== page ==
By Timothy Strauts
The sharp rise in interest rates over the past month has caught many investors by surprise. Yields on 10-year Treasury bonds have risen from 1.6% to 2.1% since May 1. During this period, iShares Barclays 7-10 Year Treasury Bond ETF (IEF) declined 3.2%. The prospect that yields may march higher has many bond investors seeking protection from interest-rate risk. Some are rotating into shorter-duration fare, others are investing in floating-rate instruments, and some may even be considering an exchange-traded fund that provides inverse exposure to Treasury bonds.
The thought process of the last group might go something like this:
"I have a large fixed-income portfolio and I'm concerned about rising interest rates. I don't want to liquidate all or a portion of my fixed-income portfolio, because I rely on the income that these bonds are producing. I would like to find a way to hedge my interest-rate risk with a small portion of my portfolio. If interest rates rise, long-term bonds will suffer the most given their high duration. So if I buy a double-leveraged inverse-bond ETF on long-term Treasuries, I will be able to insulate my fixed-income portfolio with a relatively small allocation to the inverse ETF."
Is this investor onto something? Let's take a closer look at ProShares UltraShort 20+ Year Treasury (TBT) to find out.
Double-Short Inverse Treasury ETF
ProShares UltraShort 20+ Year Treasury seeks daily investment results, before fees, expenses, and interest income earned on cash and financial instruments that correspond to twice (200%) the inverse of the daily performance of the Barclays 20+ Year U.S. Treasury Index. That means that when the Barclays 20+ Year U.S. Treasury Index is down 5% for the day, this fund should be up 10%, and vice versa. The ETF typically tries to capture this return by taking positions in derivative instruments--typically swaps and futures contracts.
Investors should bear in mind that this fund likely will not deliver exactly double the index's inverse return over holding periods lasting longer than a single day. The chart below shows the returns of ProShares UltraShort 20+ Year Treasury and iShares Barclays 20+ Year Treasury Bond (TLT). Both funds track the same index. Since Oct. 1, 2011, TLT's returns declined by 1.21%. Those that fail to understand the compounding arithmetic inherent in this fund's long-term returns might expect that TBT would have returned a positive 2%-3% over this same span.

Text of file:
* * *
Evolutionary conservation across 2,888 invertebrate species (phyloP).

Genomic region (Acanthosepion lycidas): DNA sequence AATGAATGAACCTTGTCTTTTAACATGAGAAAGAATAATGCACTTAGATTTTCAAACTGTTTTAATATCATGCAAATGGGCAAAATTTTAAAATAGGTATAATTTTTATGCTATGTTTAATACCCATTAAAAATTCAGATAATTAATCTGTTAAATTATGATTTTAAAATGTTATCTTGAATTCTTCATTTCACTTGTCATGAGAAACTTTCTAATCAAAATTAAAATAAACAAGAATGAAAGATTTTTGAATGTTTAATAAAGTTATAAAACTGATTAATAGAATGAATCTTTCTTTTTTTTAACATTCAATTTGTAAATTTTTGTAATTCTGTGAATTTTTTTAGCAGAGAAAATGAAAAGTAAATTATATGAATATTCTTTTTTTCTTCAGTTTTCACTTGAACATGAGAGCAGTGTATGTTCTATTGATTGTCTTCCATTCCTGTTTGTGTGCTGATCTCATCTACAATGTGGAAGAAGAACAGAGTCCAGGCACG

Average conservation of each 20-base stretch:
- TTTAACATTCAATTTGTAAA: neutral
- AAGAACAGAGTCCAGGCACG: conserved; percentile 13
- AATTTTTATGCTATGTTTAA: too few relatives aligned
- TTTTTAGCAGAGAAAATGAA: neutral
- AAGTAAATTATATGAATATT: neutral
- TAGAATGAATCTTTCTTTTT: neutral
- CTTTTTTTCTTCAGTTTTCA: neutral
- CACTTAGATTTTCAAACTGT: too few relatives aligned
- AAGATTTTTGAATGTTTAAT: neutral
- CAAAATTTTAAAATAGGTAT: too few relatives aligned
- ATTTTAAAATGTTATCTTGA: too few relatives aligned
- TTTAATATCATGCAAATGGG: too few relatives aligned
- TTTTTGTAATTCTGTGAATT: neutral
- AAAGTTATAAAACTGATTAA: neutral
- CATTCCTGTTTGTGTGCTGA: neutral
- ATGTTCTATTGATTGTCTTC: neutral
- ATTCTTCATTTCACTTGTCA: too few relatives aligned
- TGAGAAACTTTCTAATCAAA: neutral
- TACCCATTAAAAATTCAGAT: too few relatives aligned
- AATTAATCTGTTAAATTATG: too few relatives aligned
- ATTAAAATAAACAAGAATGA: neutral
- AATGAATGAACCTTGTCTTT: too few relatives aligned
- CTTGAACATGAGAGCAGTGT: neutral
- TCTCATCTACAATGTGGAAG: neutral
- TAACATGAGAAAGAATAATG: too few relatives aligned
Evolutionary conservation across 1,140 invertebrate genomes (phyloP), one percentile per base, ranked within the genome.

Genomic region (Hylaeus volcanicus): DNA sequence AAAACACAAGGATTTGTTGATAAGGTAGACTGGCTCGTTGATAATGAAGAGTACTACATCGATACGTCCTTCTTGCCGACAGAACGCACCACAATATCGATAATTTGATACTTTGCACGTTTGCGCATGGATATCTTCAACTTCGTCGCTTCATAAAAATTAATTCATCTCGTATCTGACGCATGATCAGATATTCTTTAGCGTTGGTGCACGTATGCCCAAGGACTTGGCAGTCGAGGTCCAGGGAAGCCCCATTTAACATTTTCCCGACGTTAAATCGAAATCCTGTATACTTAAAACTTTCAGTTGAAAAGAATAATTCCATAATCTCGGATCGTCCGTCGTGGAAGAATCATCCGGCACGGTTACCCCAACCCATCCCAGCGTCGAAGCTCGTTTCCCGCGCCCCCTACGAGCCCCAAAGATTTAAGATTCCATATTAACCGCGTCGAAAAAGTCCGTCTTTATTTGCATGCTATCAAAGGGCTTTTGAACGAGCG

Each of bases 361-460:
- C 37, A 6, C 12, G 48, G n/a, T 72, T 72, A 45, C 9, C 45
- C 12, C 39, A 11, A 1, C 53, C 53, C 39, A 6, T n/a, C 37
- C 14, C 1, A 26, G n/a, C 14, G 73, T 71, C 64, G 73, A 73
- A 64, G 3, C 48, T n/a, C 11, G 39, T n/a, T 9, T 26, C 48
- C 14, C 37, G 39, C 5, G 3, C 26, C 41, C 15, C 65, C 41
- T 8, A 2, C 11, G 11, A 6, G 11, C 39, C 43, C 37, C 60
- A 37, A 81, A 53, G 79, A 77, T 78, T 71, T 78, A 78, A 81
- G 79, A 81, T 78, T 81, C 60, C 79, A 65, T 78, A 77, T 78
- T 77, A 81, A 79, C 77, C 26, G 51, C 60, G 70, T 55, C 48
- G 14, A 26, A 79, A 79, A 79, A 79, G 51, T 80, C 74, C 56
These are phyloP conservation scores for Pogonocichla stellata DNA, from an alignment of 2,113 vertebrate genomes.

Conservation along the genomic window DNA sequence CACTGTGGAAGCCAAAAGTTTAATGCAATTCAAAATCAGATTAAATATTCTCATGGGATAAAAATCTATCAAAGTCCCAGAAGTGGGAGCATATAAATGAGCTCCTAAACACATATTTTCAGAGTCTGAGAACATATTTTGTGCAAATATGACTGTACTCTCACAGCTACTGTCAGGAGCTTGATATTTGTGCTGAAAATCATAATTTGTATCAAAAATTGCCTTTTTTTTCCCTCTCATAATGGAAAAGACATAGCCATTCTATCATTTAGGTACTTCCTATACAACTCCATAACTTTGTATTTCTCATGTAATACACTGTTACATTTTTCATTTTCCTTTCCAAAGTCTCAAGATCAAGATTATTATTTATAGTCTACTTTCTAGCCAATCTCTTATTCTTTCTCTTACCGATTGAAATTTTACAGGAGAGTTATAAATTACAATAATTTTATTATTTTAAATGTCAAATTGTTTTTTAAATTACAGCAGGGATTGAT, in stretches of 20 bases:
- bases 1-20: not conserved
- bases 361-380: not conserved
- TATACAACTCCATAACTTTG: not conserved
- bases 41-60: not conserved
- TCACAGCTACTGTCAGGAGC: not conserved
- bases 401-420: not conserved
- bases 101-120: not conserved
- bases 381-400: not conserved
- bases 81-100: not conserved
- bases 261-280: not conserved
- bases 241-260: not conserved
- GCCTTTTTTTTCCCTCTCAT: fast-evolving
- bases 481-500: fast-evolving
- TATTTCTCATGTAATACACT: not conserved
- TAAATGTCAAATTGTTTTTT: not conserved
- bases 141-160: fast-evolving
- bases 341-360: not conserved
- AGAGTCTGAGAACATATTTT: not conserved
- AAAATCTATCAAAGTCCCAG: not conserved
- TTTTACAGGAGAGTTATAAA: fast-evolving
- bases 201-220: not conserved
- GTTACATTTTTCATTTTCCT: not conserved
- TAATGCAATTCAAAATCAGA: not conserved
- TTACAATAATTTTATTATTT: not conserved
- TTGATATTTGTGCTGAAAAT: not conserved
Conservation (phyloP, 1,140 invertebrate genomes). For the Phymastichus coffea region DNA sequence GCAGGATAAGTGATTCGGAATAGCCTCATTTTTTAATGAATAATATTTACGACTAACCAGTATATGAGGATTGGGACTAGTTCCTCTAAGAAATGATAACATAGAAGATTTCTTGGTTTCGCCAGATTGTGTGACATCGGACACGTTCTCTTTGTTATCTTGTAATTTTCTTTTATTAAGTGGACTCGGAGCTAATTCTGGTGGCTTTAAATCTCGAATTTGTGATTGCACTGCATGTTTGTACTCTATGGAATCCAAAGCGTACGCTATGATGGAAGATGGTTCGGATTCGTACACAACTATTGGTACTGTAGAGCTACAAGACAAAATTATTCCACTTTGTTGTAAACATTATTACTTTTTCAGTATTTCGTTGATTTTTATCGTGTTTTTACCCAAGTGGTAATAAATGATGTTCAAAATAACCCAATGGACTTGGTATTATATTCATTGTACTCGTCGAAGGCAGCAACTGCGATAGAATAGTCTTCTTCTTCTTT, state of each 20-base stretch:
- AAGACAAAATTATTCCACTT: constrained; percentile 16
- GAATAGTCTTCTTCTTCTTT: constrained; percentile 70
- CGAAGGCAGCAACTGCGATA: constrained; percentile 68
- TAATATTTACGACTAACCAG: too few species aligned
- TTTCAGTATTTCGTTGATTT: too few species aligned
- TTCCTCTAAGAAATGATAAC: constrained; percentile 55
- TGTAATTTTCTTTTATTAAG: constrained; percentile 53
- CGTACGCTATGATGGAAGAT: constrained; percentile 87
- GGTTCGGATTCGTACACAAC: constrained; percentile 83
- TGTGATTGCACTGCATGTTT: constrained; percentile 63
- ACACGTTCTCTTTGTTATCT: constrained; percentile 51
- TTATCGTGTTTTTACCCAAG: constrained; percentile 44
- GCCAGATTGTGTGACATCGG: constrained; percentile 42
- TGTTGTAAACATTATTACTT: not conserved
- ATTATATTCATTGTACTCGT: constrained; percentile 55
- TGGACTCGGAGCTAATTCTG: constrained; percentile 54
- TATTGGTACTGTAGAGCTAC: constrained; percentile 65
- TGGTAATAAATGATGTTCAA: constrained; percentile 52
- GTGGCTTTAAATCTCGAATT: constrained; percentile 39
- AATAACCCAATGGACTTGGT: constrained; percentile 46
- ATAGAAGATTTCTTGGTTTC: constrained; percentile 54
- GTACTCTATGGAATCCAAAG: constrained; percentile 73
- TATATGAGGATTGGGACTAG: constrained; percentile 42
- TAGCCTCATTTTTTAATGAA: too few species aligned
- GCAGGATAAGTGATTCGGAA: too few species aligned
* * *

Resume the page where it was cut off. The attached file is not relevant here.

As can be seen below, TBT actually declined by 11.76% during this period. For a more thorough explanation of the thorny issues facing leveraged ETFs read, "Warning: Leveraged and Inverse ETFs Kill Portfolios."
This example highlights the problems and adverse effects of a common misunderstanding that persists among investors with regard to leveraged and inverse ETFs. A combination of poor timing and volatile, non-trending market moves will likely mean that those using these funds will lose money while they wait for their thesis to pan out. Even in the unlikely event of perfect timing, those using these funds will probably not experience anything close to negative 2 times the return of the underlying index unless the index trends consistently in the same direction. Volatile markets are a worst-case scenario for leveraged products. The only way to mitigate the problems posed by the daily compounding within these funds is to rebalance one's allocation to the fund on a daily basis back to its original portfolio weight. This is a time intensive and expensive way to hedge a portfolio.
One of the best ways to moderate interest-rate risk is to reduce portfolio duration by reallocating into shorter-maturity securities. Here are some of our favorite short-duration fixed-income ETF options.
Vanguard Short-Term Corporate Bond Index (VCSH) tracks a portfolio of bonds with maturities ranging between 1 and 5 years. The fund has a current yield to maturity of 1.30% and a duration of 2.9 years. VCSH has a very competitive expense ratio of 0.12%.
PowerShares Senior Loan Portfolio (BKLN) owns a portfolio of bank loans. These loans are variable-rate, senior secured debt instruments issued by non-investment-grade companies. Interest rates on bank loans are adjusted every 30-90 days, which results in an average duration near zero for this ETF's portfolio. Despite the ETF's very low duration, it still has an above-average SEC yield of 3.8%. This is because bank loans are below-investment-grade securities--so the above-average yield is reflective of above-average credit risk. This risk is somewhat mitigated by the fact that bank loans are senior in the capital structure and have first claim on the issuer's assets in the event of a bankruptcy.
PIMCO 0-5 Year High Yield Corporate Bond (HYS) offers exposure to high-yield bonds with between 0 and 5 years to maturity. The fund's portfolio has a duration of only 2 years. The portfolio has minimal interest-rate risk, but given that it invests exclusively in high-yield fare, it has a large amount of credit risk. High-yield bonds are traditionally one of the best-performing asset classes in a rising interest rate environment. This is because most periods of rising interest rates coincide with above-average economic growth, which bodes well for corporations' credit quality. HYS has a current SEC yield of 3%.
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